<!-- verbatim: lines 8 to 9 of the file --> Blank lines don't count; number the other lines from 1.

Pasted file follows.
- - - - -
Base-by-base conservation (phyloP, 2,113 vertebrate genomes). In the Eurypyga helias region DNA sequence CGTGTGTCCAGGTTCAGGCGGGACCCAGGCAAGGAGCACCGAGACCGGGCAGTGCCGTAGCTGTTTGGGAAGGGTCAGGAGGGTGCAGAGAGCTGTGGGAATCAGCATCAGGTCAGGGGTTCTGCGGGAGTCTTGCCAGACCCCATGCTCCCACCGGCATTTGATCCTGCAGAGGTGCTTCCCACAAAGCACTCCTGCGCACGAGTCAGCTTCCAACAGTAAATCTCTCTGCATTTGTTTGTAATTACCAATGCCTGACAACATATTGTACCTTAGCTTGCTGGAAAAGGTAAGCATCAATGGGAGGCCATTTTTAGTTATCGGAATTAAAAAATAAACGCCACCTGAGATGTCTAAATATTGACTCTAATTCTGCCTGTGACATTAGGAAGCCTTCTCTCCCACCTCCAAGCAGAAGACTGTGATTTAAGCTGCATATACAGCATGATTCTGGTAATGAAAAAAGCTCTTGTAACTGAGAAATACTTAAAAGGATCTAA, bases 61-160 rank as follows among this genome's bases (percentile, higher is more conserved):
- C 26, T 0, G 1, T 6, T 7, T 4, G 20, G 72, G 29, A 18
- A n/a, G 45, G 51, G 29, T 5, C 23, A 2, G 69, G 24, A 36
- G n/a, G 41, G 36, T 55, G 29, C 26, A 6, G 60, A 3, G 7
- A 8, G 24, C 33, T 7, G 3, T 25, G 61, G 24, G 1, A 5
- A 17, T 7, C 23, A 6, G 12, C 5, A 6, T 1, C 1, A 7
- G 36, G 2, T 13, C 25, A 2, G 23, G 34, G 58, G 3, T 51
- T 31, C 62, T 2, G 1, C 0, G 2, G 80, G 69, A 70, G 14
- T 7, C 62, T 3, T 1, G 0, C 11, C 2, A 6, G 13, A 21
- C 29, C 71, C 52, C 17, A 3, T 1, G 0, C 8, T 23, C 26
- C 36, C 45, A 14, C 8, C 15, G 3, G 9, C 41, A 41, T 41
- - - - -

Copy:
- T 31, C 62, T 2, G 1, C 0, G 2, G 80, G 69, A 70, G 14
- T 7, C 62, T 3, T 1, G 0, C 11, C 2, A 6, G 13, A 21